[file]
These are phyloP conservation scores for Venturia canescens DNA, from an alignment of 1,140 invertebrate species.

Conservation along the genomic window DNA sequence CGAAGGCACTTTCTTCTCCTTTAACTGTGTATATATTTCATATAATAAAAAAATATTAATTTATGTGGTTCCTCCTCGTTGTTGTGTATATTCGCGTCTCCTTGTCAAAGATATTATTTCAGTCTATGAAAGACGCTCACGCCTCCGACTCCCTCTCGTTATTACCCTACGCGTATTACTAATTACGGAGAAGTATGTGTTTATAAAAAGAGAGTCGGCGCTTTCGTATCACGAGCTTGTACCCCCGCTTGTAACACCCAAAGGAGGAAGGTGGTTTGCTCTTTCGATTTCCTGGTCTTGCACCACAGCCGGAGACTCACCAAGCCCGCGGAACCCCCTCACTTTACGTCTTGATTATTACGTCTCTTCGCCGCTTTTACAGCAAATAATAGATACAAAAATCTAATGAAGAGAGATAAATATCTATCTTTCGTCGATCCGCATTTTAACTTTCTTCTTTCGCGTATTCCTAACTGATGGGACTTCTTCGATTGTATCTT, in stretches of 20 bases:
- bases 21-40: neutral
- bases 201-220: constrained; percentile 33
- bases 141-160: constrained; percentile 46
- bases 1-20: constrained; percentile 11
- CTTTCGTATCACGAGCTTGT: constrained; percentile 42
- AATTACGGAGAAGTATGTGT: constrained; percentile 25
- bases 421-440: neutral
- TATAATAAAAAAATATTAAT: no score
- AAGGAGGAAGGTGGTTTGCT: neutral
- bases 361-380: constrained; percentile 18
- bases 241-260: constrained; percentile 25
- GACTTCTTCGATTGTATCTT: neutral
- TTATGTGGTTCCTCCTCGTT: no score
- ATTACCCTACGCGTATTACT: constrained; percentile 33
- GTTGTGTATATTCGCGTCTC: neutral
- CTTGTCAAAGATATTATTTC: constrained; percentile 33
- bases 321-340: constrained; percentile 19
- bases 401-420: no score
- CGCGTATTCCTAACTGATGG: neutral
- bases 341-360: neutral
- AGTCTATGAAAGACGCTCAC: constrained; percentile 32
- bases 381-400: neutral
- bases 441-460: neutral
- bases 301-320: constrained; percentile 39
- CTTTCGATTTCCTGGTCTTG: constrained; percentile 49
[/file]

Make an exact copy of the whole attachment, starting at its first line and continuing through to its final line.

These are phyloP conservation scores for Venturia canescens DNA, from an alignment of 1,140 invertebrate species.

Conservation along the genomic window DNA sequence CGAAGGCACTTTCTTCTCCTTTAACTGTGTATATATTTCATATAATAAAAAAATATTAATTTATGTGGTTCCTCCTCGTTGTTGTGTATATTCGCGTCTCCTTGTCAAAGATATTATTTCAGTCTATGAAAGACGCTCACGCCTCCGACTCCCTCTCGTTATTACCCTACGCGTATTACTAATTACGGAGAAGTATGTGTTTATAAAAAGAGAGTCGGCGCTTTCGTATCACGAGCTTGTACCCCCGCTTGTAACACCCAAAGGAGGAAGGTGGTTTGCTCTTTCGATTTCCTGGTCTTGCACCACAGCCGGAGACTCACCAAGCCCGCGGAACCCCCTCACTTTACGTCTTGATTATTACGTCTCTTCGCCGCTTTTACAGCAAATAATAGATACAAAAATCTAATGAAGAGAGATAAATATCTATCTTTCGTCGATCCGCATTTTAACTTTCTTCTTTCGCGTATTCCTAACTGATGGGACTTCTTCGATTGTATCTT, in stretches of 20 bases:
- bases 21-40: neutral
- bases 201-220: constrained; percentile 33
- bases 141-160: constrained; percentile 46
- bases 1-20: constrained; percentile 11
- CTTTCGTATCACGAGCTTGT: constrained; percentile 42
- AATTACGGAGAAGTATGTGT: constrained; percentile 25
- bases 421-440: neutral
- TATAATAAAAAAATATTAAT: no score
- AAGGAGGAAGGTGGTTTGCT: neutral
- bases 361-380: constrained; percentile 18
- bases 241-260: constrained; percentile 25
- GACTTCTTCGATTGTATCTT: neutral
- TTATGTGGTTCCTCCTCGTT: no score
- ATTACCCTACGCGTATTACT: constrained; percentile 33
- GTTGTGTATATTCGCGTCTC: neutral
- CTTGTCAAAGATATTATTTC: constrained; percentile 33
- bases 321-340: constrained; percentile 19
- bases 401-420: no score
- CGCGTATTCCTAACTGATGG: neutral
- bases 341-360: neutral
- AGTCTATGAAAGACGCTCAC: constrained; percentile 32
- bases 381-400: neutral
- bases 441-460: neutral
- bases 301-320: constrained; percentile 39
- CTTTCGATTTCCTGGTCTTG: constrained; percentile 49